Benefits of Old School Journaling Over Blogging

Do you ever wonder if you’re over-sharing personal information on your blog? If so, maybe a good old fashioned journal (or even a private digital version) would be a better fit. After all, you probably have plenty to say that you don’t really intend to share with the world. Let’s take a closer look at private journaling so you can decide whether a journal could be a good tool for you.

Here are three benefits of journaling — or ways you can use private journals when a public blog just doesn’t make sense.

A Way to Get Your Creative Juices Flowing

Journaling lets you write in a free-form manner that wouldn’t necessarily make sense on a public blog. It lets you tap into your creativity without any bounds or rules that you have to follow. That’s why journaling can be such a great tool for writers — it’s about removing creative inhibitions.

A Place for Your Private Thoughts or Preserving Memories

While it’s true that you can share your thoughts, opinions, photos, and other personal information on a blog, that doesn’t always make sense. First, it can be a security issue — especially if you’re sharing information about your children or other individuals without their consent. But sometimes it’s just a case of personal information being inappropriate for a blog.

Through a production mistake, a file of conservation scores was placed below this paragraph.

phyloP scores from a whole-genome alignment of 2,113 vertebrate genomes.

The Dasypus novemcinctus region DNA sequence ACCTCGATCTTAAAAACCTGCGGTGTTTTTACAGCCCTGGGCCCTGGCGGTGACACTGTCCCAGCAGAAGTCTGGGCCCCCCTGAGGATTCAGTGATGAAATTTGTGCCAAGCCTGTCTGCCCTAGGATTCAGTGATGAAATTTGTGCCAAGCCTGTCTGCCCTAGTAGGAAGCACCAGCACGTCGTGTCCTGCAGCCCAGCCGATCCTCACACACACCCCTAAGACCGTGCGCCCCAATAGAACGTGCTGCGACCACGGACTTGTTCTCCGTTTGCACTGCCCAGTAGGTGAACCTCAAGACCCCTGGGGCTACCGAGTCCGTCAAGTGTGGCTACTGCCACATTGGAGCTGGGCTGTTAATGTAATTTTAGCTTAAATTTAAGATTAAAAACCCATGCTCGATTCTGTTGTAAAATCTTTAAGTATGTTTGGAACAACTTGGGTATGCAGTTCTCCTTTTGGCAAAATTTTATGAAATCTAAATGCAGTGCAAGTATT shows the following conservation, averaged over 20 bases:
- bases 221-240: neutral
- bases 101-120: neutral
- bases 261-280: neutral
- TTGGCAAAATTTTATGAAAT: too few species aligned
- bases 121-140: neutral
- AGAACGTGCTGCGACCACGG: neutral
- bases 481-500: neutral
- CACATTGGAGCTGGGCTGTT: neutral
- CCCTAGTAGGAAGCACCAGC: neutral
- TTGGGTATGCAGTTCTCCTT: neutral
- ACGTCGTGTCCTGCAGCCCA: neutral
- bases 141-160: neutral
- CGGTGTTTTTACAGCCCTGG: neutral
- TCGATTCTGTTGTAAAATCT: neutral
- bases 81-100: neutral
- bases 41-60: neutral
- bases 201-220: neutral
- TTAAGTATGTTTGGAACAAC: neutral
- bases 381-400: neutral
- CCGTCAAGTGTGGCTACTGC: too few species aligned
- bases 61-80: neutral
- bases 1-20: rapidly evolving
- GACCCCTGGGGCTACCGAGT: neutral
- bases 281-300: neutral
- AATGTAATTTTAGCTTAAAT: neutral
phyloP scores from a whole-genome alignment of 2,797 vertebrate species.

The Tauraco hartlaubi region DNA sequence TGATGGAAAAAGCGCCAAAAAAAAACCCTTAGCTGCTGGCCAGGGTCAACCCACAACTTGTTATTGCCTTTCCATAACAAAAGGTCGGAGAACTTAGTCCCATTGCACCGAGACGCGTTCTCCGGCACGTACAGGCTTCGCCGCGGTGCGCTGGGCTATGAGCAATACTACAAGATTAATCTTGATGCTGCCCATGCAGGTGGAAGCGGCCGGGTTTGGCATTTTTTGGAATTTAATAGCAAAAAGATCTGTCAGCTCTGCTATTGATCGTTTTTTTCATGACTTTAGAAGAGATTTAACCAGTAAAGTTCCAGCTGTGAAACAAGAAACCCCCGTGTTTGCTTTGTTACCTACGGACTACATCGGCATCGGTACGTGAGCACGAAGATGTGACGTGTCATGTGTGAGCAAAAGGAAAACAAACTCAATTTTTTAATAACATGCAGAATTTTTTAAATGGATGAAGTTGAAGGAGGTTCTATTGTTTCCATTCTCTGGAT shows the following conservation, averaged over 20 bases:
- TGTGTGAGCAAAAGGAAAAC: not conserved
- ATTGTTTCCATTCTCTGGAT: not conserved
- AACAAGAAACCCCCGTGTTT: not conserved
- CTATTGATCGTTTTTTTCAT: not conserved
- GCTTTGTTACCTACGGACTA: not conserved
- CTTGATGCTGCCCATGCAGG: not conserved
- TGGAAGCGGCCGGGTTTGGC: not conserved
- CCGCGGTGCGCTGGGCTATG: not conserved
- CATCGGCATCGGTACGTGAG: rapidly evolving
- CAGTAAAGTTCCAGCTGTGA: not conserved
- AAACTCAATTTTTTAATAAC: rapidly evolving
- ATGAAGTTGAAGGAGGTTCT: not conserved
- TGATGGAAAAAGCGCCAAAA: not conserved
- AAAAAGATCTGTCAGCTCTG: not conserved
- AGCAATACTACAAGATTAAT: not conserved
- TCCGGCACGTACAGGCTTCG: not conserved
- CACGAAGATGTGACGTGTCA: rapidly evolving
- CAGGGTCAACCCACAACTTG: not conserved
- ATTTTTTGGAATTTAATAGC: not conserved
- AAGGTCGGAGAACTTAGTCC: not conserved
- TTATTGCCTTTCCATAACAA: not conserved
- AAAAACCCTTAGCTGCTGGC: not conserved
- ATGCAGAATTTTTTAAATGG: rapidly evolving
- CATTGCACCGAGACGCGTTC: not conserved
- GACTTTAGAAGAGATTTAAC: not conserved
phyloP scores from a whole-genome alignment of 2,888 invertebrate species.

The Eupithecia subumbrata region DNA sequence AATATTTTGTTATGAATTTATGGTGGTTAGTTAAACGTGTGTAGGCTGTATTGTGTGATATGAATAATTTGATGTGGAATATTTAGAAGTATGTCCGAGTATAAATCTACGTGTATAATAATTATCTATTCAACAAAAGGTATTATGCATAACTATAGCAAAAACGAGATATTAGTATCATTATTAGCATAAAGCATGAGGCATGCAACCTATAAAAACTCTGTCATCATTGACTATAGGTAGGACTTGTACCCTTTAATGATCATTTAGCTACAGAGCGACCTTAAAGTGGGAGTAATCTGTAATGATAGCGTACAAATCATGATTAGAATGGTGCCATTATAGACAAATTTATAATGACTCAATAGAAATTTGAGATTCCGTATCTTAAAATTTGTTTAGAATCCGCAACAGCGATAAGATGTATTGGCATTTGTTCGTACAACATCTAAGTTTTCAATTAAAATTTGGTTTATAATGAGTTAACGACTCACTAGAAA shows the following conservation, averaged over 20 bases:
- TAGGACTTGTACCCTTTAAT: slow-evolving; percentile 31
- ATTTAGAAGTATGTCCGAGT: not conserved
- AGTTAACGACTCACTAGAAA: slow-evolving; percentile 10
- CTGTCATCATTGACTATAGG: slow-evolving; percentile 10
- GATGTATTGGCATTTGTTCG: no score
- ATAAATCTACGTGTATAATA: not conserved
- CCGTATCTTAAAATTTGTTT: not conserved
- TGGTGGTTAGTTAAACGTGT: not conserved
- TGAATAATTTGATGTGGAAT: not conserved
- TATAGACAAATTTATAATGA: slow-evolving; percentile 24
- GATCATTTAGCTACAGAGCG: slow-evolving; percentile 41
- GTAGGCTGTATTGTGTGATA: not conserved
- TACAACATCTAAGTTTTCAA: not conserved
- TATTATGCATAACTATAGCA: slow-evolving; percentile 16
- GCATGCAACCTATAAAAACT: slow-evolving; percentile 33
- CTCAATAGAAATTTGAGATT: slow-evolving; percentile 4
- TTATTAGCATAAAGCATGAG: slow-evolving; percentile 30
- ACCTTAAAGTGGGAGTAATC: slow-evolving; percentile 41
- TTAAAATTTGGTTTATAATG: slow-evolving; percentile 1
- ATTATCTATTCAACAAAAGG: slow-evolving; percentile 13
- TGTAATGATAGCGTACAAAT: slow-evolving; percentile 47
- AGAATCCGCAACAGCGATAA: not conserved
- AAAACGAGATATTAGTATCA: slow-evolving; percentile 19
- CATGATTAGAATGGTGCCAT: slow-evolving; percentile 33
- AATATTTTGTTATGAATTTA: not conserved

For example, if you run a blog for professional networking, you probably aren’t going to share personal information on a regular basis, or at least not in much detail. Journaling gives you somewhere more private to do this.

Your Memoir in Progress

Have you lived a particularly interesting life? If so, have you ever thought about turning your life story into a published memoir? If writing a memoir appeals to you, journaling could be a great way to get your thoughts down. Your journal gives you a place to share your most detailed thoughts without editing yourself. Then when you’re ready to organize that information into a book, you have it at your fingertips. Even better, it’s private until you’re ready to publish it.

Would you consider keeping a private journal for any of these reasons? Or do you prefer to share these kinds of personal thoughts publicly on a blog (or maybe not write them down at all)? Do you already have a journal? If so, how do you use it? Share your thoughts with us in the comments below.

Written by
Jennifer Mattern
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